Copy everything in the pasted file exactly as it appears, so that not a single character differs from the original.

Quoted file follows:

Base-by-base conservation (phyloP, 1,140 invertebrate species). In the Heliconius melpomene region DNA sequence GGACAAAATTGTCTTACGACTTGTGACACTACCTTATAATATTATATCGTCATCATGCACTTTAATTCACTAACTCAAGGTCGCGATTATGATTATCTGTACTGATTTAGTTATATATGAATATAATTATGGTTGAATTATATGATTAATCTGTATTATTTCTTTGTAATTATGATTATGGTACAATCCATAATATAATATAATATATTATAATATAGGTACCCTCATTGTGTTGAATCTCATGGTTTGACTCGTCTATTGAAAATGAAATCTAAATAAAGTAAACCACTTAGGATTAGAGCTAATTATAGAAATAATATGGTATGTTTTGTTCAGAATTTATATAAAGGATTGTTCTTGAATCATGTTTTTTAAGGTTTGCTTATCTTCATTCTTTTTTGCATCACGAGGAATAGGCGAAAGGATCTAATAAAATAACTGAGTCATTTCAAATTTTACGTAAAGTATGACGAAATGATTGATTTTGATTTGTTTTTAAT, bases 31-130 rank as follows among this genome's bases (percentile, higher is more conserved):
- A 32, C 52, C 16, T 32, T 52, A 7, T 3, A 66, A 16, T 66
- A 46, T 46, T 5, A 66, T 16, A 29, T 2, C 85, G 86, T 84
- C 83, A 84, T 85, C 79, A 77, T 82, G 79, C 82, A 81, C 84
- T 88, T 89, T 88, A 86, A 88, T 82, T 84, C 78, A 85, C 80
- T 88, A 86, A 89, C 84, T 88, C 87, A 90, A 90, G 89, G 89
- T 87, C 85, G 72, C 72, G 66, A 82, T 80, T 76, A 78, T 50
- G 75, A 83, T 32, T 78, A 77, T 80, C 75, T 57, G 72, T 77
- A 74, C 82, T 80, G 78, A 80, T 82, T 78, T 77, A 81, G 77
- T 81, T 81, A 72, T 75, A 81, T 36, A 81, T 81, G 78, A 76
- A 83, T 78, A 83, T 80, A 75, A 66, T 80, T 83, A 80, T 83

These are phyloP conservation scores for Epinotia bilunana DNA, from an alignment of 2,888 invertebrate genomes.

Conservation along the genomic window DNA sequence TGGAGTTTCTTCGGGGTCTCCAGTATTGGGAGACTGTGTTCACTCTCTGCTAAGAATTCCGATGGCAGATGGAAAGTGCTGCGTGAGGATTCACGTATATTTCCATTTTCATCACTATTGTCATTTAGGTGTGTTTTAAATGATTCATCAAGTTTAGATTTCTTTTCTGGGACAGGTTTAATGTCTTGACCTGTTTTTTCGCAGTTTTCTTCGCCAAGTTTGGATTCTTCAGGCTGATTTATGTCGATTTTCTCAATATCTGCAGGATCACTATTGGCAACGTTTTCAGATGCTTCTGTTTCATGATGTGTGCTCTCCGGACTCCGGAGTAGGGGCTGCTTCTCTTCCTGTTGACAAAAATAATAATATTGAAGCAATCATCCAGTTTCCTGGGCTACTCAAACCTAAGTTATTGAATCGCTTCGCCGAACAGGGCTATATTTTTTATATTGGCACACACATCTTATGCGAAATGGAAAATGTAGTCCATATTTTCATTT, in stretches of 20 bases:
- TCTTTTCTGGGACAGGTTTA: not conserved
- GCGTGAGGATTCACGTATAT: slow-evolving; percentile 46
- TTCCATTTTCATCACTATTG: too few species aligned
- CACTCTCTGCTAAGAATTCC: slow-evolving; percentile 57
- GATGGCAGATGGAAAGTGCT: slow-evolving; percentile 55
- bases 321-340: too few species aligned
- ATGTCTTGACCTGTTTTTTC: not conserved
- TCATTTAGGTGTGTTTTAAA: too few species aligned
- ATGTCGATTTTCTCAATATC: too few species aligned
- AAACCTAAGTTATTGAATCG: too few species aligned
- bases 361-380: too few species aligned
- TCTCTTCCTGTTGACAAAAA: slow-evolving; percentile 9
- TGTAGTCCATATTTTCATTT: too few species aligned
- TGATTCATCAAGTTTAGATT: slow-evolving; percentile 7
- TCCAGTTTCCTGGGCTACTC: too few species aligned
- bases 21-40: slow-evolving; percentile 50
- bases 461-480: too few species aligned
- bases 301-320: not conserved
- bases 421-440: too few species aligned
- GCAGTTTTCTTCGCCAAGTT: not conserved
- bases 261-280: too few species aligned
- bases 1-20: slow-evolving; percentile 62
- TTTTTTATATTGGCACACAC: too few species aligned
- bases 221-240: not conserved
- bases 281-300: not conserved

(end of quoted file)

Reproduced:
Base-by-base conservation (phyloP, 1,140 invertebrate species). In the Heliconius melpomene region DNA sequence GGACAAAATTGTCTTACGACTTGTGACACTACCTTATAATATTATATCGTCATCATGCACTTTAATTCACTAACTCAAGGTCGCGATTATGATTATCTGTACTGATTTAGTTATATATGAATATAATTATGGTTGAATTATATGATTAATCTGTATTATTTCTTTGTAATTATGATTATGGTACAATCCATAATATAATATAATATATTATAATATAGGTACCCTCATTGTGTTGAATCTCATGGTTTGACTCGTCTATTGAAAATGAAATCTAAATAAAGTAAACCACTTAGGATTAGAGCTAATTATAGAAATAATATGGTATGTTTTGTTCAGAATTTATATAAAGGATTGTTCTTGAATCATGTTTTTTAAGGTTTGCTTATCTTCATTCTTTTTTGCATCACGAGGAATAGGCGAAAGGATCTAATAAAATAACTGAGTCATTTCAAATTTTACGTAAAGTATGACGAAATGATTGATTTTGATTTGTTTTTAAT, bases 31-130 rank as follows among this genome's bases (percentile, higher is more conserved):
- A 32, C 52, C 16, T 32, T 52, A 7, T 3, A 66, A 16, T 66
- A 46, T 46, T 5, A 66, T 16, A 29, T 2, C 85, G 86, T 84
- C 83, A 84, T 85, C 79, A 77, T 82, G 79, C 82, A 81, C 84
- T 88, T 89, T 88, A 86, A 88, T 82, T 84, C 78, A 85, C 80
- T 88, A 86, A 89, C 84, T 88, C 87, A 90, A 90, G 89, G 89
- T 87, C 85, G 72, C 72, G 66, A 82, T 80, T 76, A 78, T 50
- G 75, A 83, T 32, T 78, A 77, T 80, C 75, T 57, G 72, T 77
- A 74, C 82, T 80, G 78, A 80, T 82, T 78, T 77, A 81, G 77
- T 81, T 81, A 72, T 75, A 81, T 36, A 81, T 81, G 78, A 76
- A 83, T 78, A 83, T 80, A 75, A 66, T 80, T 83, A 80, T 83

These are phyloP conservation scores for Epinotia bilunana DNA, from an alignment of 2,888 invertebrate genomes.

Conservation along the genomic window DNA sequence TGGAGTTTCTTCGGGGTCTCCAGTATTGGGAGACTGTGTTCACTCTCTGCTAAGAATTCCGATGGCAGATGGAAAGTGCTGCGTGAGGATTCACGTATATTTCCATTTTCATCACTATTGTCATTTAGGTGTGTTTTAAATGATTCATCAAGTTTAGATTTCTTTTCTGGGACAGGTTTAATGTCTTGACCTGTTTTTTCGCAGTTTTCTTCGCCAAGTTTGGATTCTTCAGGCTGATTTATGTCGATTTTCTCAATATCTGCAGGATCACTATTGGCAACGTTTTCAGATGCTTCTGTTTCATGATGTGTGCTCTCCGGACTCCGGAGTAGGGGCTGCTTCTCTTCCTGTTGACAAAAATAATAATATTGAAGCAATCATCCAGTTTCCTGGGCTACTCAAACCTAAGTTATTGAATCGCTTCGCCGAACAGGGCTATATTTTTTATATTGGCACACACATCTTATGCGAAATGGAAAATGTAGTCCATATTTTCATTT, in stretches of 20 bases:
- TCTTTTCTGGGACAGGTTTA: not conserved
- GCGTGAGGATTCACGTATAT: slow-evolving; percentile 46
- TTCCATTTTCATCACTATTG: too few species aligned
- CACTCTCTGCTAAGAATTCC: slow-evolving; percentile 57
- GATGGCAGATGGAAAGTGCT: slow-evolving; percentile 55
- bases 321-340: too few species aligned
- ATGTCTTGACCTGTTTTTTC: not conserved
- TCATTTAGGTGTGTTTTAAA: too few species aligned
- ATGTCGATTTTCTCAATATC: too few species aligned
- AAACCTAAGTTATTGAATCG: too few species aligned
- bases 361-380: too few species aligned
- TCTCTTCCTGTTGACAAAAA: slow-evolving; percentile 9
- TGTAGTCCATATTTTCATTT: too few species aligned
- TGATTCATCAAGTTTAGATT: slow-evolving; percentile 7
- TCCAGTTTCCTGGGCTACTC: too few species aligned
- bases 21-40: slow-evolving; percentile 50
- bases 461-480: too few species aligned
- bases 301-320: not conserved
- bases 421-440: too few species aligned
- GCAGTTTTCTTCGCCAAGTT: not conserved
- bases 261-280: too few species aligned
- bases 1-20: slow-evolving; percentile 62
- TTTTTTATATTGGCACACAC: too few species aligned
- bases 221-240: not conserved
- bases 281-300: not conserved